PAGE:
Currently, CSCL is used in instructional plans in classrooms both traditional and online from primary school to post-graduate institutions. Like any other instructional activity, it has its own prescribed practices and strategies which educators are encouraged to employ in order to use it effectively. Because its use is so widespread, there are innumerable scenarios in the use of CSCL, but there are several common strategies that provide a foundation for group cognition.

One of the most common approaches to CSCL is collaborative writing. Though the final product can be anything from a research paper, a Wikipedia entry, or a short story, the process of planning and writing together encourages students to express their ideas and develop a group understanding of the subject matter. Tools like blogs, interactive whiteboards, and custom spaces that combine free writing with communication tools can be used to share work, form ideas, and write synchronously.[14][15]

Technology-mediated discourse refers to debates, discussions, and other social learning techniques involving the examination of a theme using technology. For example, wikis are a way to encourage discussion among learners, but other common tools include mind maps, survey systems, and simple message boards. Like collaborative writing, technology-mediated discourse allows participants that may be separated by time and distance to engage in conversations and build knowledge together.[15][16]

Group exploration refers to the shared discovery of a place, activity, environment or topic among two or more people. Students do their exploring in an online environment, use technology to better understand a physical area, or reflect on their experiences together through the Internet. Virtual worlds like Second Life and Whyville as well as synchronous communication tools like Skype are ideal for this kind of learning.[17][18]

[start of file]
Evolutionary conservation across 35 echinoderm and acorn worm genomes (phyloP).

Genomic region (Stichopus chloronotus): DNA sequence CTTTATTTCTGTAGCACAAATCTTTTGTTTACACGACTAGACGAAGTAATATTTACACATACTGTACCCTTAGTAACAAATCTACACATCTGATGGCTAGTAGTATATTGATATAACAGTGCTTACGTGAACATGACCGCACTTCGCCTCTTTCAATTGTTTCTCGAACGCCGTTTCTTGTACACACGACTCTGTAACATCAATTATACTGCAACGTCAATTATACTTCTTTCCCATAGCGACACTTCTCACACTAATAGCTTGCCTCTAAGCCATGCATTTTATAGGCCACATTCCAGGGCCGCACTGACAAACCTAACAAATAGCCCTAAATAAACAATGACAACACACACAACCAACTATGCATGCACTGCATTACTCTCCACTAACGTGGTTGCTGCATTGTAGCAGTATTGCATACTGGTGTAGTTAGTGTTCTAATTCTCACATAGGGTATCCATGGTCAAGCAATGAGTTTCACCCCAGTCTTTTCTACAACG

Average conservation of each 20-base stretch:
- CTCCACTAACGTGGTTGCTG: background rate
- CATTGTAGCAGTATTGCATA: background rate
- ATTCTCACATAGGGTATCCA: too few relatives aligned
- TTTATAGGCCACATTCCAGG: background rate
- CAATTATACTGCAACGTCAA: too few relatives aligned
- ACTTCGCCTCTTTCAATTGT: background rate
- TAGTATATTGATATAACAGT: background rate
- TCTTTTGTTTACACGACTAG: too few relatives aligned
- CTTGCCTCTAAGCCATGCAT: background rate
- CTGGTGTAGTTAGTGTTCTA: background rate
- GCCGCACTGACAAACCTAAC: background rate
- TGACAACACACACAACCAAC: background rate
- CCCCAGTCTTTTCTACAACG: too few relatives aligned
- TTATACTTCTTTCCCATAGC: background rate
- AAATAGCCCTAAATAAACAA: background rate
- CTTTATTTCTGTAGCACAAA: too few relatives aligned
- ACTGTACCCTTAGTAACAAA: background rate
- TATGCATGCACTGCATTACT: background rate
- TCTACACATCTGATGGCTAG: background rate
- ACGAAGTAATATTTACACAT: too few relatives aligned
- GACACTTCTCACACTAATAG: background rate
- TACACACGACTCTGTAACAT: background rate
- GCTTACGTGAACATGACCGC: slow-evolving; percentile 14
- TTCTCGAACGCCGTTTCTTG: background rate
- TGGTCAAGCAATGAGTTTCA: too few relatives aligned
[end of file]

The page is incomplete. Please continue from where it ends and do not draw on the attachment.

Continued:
Problem-based learning is a popular instructional activity that lends itself well to CSCL because of the social implications of problem solving. Complex problems call for rich group interplay that encourages collaboration and creates movement toward a clear goal.[19][20]

Project-based learning is similar to problem-based learning in that it creates impetus to establish team roles and set goals. The need for collaboration is also essential for any project and encourages team members to build experience together. Any file sharing or communication tools can be used to facilitate CSCL in problem- or project-based environments.[21]

Teacher Roles

Though the focus in CSCL is on individuals collaborating with their peers, teachers still have a vital role in facilitating learning. Most obviously, the instructor must introduce the CSCL activity in a thoughtful way that contributes to an overarching design plan for the course. The design should clearly define the learning outcomes and assessments for the activity. In order to assure that learners are aware of these objectives and that they are eventually met, proper administration of both resources and expectations is necessary to avoid learner overload. Once the activity has begun, the teacher is charged with kick-starting and monitoring discussion to facilitate learning. He or she must also be able to mitigate technical issues for the class. Lastly, the instructor must engage in assessment, in whatever form the design calls for, in order to ensure objectives have been met for all students.[22]